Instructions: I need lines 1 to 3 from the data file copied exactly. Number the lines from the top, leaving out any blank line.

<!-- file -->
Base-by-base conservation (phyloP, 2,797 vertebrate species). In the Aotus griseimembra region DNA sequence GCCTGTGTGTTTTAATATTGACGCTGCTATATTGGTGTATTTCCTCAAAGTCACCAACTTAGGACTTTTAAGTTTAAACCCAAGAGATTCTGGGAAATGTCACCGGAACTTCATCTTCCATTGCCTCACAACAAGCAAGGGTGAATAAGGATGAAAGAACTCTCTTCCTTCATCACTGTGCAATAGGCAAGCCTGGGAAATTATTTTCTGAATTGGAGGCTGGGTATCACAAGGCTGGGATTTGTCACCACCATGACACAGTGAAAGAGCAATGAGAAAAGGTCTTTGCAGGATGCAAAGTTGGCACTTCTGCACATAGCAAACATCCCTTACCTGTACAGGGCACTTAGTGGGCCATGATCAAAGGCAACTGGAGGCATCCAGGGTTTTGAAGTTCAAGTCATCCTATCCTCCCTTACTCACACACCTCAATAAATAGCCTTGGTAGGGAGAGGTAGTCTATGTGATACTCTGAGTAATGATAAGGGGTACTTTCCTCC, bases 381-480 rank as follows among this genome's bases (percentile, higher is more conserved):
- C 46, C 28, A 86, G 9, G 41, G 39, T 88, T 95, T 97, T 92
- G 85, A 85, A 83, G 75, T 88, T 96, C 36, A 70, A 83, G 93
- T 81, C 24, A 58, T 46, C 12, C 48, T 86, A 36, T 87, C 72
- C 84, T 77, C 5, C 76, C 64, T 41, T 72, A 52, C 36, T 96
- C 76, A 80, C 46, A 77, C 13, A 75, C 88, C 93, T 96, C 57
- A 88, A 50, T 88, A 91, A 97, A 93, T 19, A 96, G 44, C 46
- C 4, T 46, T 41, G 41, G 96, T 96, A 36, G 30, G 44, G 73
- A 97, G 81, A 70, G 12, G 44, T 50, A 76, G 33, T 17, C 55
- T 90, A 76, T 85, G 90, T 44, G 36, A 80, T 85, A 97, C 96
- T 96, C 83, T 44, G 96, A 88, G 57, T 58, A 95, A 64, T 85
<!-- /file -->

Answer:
Base-by-base conservation (phyloP, 2,797 vertebrate species). In the Aotus griseimembra region DNA sequence GCCTGTGTGTTTTAATATTGACGCTGCTATATTGGTGTATTTCCTCAAAGTCACCAACTTAGGACTTTTAAGTTTAAACCCAAGAGATTCTGGGAAATGTCACCGGAACTTCATCTTCCATTGCCTCACAACAAGCAAGGGTGAATAAGGATGAAAGAACTCTCTTCCTTCATCACTGTGCAATAGGCAAGCCTGGGAAATTATTTTCTGAATTGGAGGCTGGGTATCACAAGGCTGGGATTTGTCACCACCATGACACAGTGAAAGAGCAATGAGAAAAGGTCTTTGCAGGATGCAAAGTTGGCACTTCTGCACATAGCAAACATCCCTTACCTGTACAGGGCACTTAGTGGGCCATGATCAAAGGCAACTGGAGGCATCCAGGGTTTTGAAGTTCAAGTCATCCTATCCTCCCTTACTCACACACCTCAATAAATAGCCTTGGTAGGGAGAGGTAGTCTATGTGATACTCTGAGTAATGATAAGGGGTACTTTCCTCC, bases 381-480 rank as follows among this genome's bases (percentile, higher is more conserved):
- C 46, C 28, A 86, G 9, G 41, G 39, T 88, T 95, T 97, T 92
- G 85, A 85, A 83, G 75, T 88, T 96, C 36, A 70, A 83, G 93